The Trinity House Petitions. London, England: Society of Genealogists, 1987. (FHL book 942 U3tr).
To view some of the records available at the Family History Library, see the Family History Library Catalog.
Certificates of Competency and Service: Masters, Mates, and Engineers (BT 121–27, 139–42). If a man wanted to become a master or mate, he had to take an examination. A certificate showing the name, the date and place of birth, and the date and place the certificate was issued was given to the man after the examination. Registers were kept of these certificates. They start in 1845, but few were kept until compulsory registration in 1850.
Two valuable pamphlets on researching merchant marine records are:
Records of the Registrar General of Shipping and Seamen. London, England: Public Record Office, 1983. (FHL book 942.1/L1 A3pa no. 5.) Discusses records available at The National archives.
Watts, Christopher T., and Michael J. Watts. My Ancestor was a Merchant Seaman: How can I find out more about Him? London, England: Society of Genealogists, 1986. (FHL book 942 U37w.) This guide explains contents of a variety of records as they relate to the merchant seaman, including Lloyd’s Marine Collection.
Deaths at sea. For Marine deaths see BT or Board of Trade registers 158-160 (above); other records indicating records of seaman who died at sea are available in the United Kingdom and at the Family History Library. The place where the seaman came from is often included. Additional records are listed in the Place Search of the Family History Library Catalog and are found under:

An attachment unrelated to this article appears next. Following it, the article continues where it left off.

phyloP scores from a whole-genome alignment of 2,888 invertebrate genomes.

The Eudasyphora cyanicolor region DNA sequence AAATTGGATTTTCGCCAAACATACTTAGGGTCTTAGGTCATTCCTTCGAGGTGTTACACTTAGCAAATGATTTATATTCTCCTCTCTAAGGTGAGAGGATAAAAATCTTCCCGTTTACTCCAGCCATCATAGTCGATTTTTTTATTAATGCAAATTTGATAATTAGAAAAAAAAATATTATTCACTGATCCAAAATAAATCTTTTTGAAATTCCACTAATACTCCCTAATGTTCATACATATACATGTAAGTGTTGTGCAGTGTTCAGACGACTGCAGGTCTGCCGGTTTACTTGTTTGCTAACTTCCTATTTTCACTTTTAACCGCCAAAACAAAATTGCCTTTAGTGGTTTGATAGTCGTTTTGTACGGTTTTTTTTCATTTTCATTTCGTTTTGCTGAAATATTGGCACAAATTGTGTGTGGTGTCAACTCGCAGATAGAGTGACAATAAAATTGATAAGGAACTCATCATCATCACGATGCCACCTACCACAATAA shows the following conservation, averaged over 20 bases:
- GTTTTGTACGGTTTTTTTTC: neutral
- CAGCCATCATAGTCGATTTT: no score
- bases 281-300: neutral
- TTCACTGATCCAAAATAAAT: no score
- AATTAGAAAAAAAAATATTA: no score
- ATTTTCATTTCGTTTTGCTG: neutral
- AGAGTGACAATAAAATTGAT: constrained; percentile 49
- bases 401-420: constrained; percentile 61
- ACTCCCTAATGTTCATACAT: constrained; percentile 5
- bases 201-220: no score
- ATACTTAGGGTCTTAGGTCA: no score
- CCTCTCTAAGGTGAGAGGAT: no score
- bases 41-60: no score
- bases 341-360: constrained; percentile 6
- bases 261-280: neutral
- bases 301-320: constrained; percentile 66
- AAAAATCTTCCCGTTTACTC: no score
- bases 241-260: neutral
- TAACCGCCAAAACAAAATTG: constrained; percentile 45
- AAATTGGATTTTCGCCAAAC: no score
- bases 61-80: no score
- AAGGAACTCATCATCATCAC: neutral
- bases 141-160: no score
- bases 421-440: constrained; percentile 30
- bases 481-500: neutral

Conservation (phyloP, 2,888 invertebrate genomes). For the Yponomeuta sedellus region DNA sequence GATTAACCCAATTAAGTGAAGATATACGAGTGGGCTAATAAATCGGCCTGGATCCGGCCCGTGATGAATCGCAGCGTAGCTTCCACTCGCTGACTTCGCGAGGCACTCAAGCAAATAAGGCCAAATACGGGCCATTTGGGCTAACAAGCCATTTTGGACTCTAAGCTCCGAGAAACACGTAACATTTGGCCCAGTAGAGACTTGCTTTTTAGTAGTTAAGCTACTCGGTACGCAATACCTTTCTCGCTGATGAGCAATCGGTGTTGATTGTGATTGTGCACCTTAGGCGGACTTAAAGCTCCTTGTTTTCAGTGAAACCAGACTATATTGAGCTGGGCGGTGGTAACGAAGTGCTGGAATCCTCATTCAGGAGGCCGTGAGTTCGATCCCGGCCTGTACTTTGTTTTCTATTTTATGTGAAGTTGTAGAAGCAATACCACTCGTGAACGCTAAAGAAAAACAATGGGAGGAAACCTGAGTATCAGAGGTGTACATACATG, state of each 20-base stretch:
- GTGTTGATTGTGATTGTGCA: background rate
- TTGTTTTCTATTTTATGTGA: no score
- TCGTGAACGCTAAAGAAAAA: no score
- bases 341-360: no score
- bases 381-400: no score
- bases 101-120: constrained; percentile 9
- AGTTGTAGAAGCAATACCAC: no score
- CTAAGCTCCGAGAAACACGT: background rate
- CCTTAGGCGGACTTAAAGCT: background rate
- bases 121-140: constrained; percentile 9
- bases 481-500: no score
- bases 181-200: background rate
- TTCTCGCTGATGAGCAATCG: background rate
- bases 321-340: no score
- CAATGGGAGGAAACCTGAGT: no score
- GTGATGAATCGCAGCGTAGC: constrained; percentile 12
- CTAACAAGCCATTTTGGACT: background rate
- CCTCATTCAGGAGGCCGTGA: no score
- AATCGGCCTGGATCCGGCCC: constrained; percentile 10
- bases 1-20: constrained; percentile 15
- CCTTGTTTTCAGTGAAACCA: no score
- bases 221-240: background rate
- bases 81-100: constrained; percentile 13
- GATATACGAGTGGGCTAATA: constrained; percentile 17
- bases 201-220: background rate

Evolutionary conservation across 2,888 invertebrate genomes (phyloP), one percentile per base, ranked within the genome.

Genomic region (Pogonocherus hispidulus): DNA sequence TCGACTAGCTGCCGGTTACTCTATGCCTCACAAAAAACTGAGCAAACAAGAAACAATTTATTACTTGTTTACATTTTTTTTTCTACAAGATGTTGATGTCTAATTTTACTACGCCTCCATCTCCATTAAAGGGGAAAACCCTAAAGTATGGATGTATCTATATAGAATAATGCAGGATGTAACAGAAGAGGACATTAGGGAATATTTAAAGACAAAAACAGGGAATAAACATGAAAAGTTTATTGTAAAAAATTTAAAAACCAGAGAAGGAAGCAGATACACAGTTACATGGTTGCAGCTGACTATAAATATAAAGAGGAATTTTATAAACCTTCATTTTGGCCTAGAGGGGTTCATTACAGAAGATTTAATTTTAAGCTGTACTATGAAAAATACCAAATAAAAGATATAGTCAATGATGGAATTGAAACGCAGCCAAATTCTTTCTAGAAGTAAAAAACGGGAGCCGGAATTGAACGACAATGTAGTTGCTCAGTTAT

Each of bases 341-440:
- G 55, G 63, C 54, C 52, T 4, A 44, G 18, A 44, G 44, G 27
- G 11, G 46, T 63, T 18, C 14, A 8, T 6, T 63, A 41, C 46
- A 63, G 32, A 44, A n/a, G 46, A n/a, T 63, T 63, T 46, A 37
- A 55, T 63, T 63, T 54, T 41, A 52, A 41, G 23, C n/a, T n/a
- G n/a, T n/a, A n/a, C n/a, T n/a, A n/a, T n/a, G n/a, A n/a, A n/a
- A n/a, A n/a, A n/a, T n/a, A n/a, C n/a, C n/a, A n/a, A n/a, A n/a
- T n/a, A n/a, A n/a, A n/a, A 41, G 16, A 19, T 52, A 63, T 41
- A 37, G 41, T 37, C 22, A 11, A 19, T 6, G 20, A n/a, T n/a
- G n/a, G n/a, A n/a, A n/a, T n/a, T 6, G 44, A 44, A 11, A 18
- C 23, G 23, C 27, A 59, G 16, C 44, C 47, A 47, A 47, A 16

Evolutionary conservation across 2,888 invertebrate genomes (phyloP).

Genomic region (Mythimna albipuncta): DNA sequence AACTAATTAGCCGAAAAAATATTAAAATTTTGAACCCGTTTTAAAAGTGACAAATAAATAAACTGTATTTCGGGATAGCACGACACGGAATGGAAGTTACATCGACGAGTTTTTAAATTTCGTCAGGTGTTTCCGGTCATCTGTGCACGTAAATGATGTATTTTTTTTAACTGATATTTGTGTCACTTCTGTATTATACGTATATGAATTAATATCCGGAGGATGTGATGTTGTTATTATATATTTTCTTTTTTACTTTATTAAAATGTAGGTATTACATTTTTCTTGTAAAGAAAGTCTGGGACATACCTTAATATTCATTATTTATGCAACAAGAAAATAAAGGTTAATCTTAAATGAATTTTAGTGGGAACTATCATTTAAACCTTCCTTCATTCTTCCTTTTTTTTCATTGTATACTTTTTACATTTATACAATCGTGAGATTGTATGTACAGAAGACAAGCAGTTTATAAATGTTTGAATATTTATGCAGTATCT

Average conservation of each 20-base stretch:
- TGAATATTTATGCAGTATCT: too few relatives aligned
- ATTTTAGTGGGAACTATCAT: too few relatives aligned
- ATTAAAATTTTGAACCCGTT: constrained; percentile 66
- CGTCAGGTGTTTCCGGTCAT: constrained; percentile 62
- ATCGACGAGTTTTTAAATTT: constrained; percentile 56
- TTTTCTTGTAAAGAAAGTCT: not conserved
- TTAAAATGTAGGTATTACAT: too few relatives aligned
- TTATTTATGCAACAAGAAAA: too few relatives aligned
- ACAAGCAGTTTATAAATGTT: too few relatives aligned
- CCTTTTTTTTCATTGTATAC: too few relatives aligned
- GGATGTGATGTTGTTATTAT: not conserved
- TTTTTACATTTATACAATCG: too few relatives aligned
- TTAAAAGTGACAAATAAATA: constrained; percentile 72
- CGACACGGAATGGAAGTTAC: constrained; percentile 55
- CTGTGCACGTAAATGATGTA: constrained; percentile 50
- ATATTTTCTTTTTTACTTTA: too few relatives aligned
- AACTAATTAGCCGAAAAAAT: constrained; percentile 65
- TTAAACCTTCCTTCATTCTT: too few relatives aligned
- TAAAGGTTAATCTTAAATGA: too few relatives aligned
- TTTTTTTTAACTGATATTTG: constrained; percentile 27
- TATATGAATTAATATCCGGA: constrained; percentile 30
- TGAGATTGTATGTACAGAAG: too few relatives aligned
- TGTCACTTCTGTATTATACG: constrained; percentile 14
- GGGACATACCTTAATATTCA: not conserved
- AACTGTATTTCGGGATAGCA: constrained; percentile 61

GREAT BRITAIN - CIVIL REGISTRATION
For indexes, also see--
GREAT BRITAIN - CIVIL REGISTRATION - INDEXES
How to Find Records in the Family History Library
The Family History Library has copies of the captains’ registers, Trinity House petitions, and all Board of Trade records discussed here except the Certificates of Competency and Service. The Board of Trade records are now housed in the The National Archives. Lloyd’s Marine Collection is in the Guildhall Library. The merchant marine records in the Family History Library are listed in the Place Search of the Family History Library Catalog under one of the following:
ENGLAND - MERCHANT MARINE
GREAT BRITAIN - MERCHANT MARINE
The National Archives, Kew, Richmond, Surrey, TW9 4DU. Tel: +44 (0) 20 8876 3444
- Researching the mariners and ships of the merchant marine and the world's navies.
- Scroll for 1861 Census Ships at Sea Index
- Commonwealth War Graves Commission
- Seamen's Wills at TNA
- Indexes to Merchant Seamens' Names 1860-1867 (BT154) at TNA
Many mariners living in or near Greater London, may have attended one of the following churches in the region:
- St Dunstan, Stepney
- All Hallows, by the Tower (Barking) - a.k.a. Mariner's Chapel
- St Dunstan in the East
- St Anne, Limehouse
- Poplar, All Saints